Battling Buveur D'Air does it again – but not before Melon is just squeezed out
After the pain, the gain. Nicky Henderson saddled Buveur D'Air to become the first horse to win back-to-back Champion Hurdles since Hardy Eustace in 2005 – but it was a mighty close-run thing.
Within the past week Henderson had been forced to rule out Top Notch, We Have A Dream and On The Blind Side and scratch My Tent Or Yours on the day of racing, plus endure a late injury scare for Altior.
But Buveur D'Air righted the ship for Britain's champion trainer after a desperate overhauling of the gallant Melon by a neck in the nick of time.
Approaching the third-last of a Unibet Champion Hurdle run at a blistering gallop, thanks to the insertion of stablemate Charli Parcs as pacemaker for the 4-6 favourite, Ruby Walsh shifted to his right on Faugheen, creating room for his own stablemate Melon on their inside.
But Barry Geraghty was having none of it on Buveur D'Air and, in trying to hold his line, the pair made contact.
As Faugheen dropped back Melon slipped through and battle was engaged from over the last two flights between the Champion Hurdle's dominant powerhouses of Henderson and Mullins.
It was nip and tuck all the way to the line but it Buveur D'Air who just pulled out more, winning the contest by a neck to deliver a seventh Champion Hurdle to the race's most successful trainer.
"This hasn't been easy and yesterday was as bad as it gets," said Henderson. "The last weeks of preparation aren't a lot of fun. You know there's something waiting round the corner to bite you, everybody has had it and a lot of public horses are missing.
"Today they went a really good gallop and when those two picked it up from two out they kicked in again. I bet it was a course record for heavy ground.
"Buveur D'Air has been winning races by huge distances all winter. It's the first time he's had a race all season. That was worrying me.
"The ground was never a worry. Barry said he didn't blow up. I was even going to say he might come on for the run, but he had a good blow because he hasn't had to knuckle down before."
Seven-year-old Buveur D'Air's only defeat in ten starts over hurdles had come when third to stablemate Altior in the 2016 Supreme Novices'.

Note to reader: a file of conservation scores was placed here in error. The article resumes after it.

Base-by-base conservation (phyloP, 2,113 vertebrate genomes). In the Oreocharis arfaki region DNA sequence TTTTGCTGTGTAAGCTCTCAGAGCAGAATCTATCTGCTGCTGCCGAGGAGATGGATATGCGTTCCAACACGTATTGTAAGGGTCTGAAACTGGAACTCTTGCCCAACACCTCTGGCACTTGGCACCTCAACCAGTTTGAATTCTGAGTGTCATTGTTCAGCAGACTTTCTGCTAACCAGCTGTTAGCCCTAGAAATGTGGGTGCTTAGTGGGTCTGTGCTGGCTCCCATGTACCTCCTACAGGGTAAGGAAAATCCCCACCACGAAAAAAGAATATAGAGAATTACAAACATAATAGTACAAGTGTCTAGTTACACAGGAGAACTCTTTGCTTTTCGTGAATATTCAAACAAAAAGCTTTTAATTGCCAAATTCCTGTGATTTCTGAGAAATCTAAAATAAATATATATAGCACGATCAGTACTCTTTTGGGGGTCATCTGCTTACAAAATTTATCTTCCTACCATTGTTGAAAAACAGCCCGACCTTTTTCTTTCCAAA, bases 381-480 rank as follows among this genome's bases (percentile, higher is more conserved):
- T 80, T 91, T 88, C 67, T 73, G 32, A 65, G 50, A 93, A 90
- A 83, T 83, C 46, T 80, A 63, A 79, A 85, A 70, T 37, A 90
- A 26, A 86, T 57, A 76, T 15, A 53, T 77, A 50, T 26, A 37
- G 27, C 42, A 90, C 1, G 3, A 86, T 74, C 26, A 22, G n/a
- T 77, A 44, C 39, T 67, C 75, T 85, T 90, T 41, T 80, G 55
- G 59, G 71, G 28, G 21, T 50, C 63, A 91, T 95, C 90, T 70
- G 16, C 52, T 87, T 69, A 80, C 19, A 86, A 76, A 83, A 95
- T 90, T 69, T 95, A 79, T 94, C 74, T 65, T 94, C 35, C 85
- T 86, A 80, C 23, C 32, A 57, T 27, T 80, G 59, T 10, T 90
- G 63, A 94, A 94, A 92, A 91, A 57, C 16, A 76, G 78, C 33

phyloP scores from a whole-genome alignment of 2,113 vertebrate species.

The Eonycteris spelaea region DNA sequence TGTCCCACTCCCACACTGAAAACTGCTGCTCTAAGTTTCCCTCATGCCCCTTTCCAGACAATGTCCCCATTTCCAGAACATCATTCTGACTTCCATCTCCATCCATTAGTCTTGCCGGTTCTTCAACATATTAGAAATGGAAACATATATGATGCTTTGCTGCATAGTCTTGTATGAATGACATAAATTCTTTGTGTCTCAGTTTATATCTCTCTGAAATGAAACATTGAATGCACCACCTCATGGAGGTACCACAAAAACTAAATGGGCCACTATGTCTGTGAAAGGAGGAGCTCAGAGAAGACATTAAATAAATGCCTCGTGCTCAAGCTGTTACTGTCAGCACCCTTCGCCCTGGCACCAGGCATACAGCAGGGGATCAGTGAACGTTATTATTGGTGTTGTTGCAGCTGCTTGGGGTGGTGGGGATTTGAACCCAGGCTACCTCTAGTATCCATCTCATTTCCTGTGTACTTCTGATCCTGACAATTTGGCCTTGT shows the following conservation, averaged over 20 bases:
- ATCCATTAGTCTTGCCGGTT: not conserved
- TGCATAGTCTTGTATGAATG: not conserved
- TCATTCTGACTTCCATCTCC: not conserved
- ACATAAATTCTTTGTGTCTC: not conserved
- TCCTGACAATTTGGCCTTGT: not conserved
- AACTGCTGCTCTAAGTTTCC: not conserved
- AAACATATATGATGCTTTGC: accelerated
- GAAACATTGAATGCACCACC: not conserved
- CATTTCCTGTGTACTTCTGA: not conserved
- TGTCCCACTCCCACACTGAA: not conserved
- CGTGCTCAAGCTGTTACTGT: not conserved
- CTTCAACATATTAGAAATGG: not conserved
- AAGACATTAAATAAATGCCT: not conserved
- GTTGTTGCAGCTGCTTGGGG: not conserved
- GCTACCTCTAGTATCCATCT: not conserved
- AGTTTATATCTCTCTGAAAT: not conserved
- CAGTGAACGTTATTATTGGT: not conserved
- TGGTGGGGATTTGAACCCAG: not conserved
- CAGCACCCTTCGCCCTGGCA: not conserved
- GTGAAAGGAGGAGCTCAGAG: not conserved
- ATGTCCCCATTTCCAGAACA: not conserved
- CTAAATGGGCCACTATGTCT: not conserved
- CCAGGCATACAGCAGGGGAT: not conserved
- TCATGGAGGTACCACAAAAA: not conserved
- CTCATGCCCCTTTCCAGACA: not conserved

"Last year we came here more in hope, and this time there were expectations, although I was worried about the ground," said owner JP McManus.
"I've had many a battle on the racecourse with Joe Donnelly, the owner of Melon. He was a bookmaker, I was a punter and half a bookmaker, and at the time they felt more important than this winner today."
There have been five triple winners of the Champion Hurdle. Henderson trained one of them, See You Then, to take the prize in 1985, 1986 and 1987 and McManus owned another in Istabraq (1998, 1999, 2000).
"It's a special race. The first big race we ever won was the Champion Hurdle in the See You Then days," said Henderson.
"God willing we'll be trying again next year. If we're lucky and he gets back here there will be more young contenders, but we'll aim for it.
"Buveur D'Air is a young horse who's done everything right. Even if they thought it was a penalty kick and he got a battle, he did what he had to do and did it well.
"He probably was a neck down, but once he put his head down he knew exactly what he was doing."
Faugheen crossed the line in sixth, 22 lengths behind the winner, and trainer Willie Mullins accepted the brilliant winner of the 2015 Champion Hurdle is no longer the force of old, nor indeed the best hurdler in his stable.
In addition to Faugheen and Melon, Mullins saddled Wicklow Brave, who was seventh, and Yorkhill, who was pulled up.
"Faugheen probably wants a longer trip at this stage of his career," said the trainer. "He’s just not got that spark for two miles. We’ll probably go up in trip for Punchestown or possibly the race at Aintree. The horse is fine – all my runners have come back fine.
"It was terrific performance from Melon and it’s vindicated what we thought of him. He just didn’t face the hood last time and he’s a horse who's going to improve.
"He'll be better next year. We might keep him hurdling next year rather than chasing. I’d imagine he’ll go to Punchestown."
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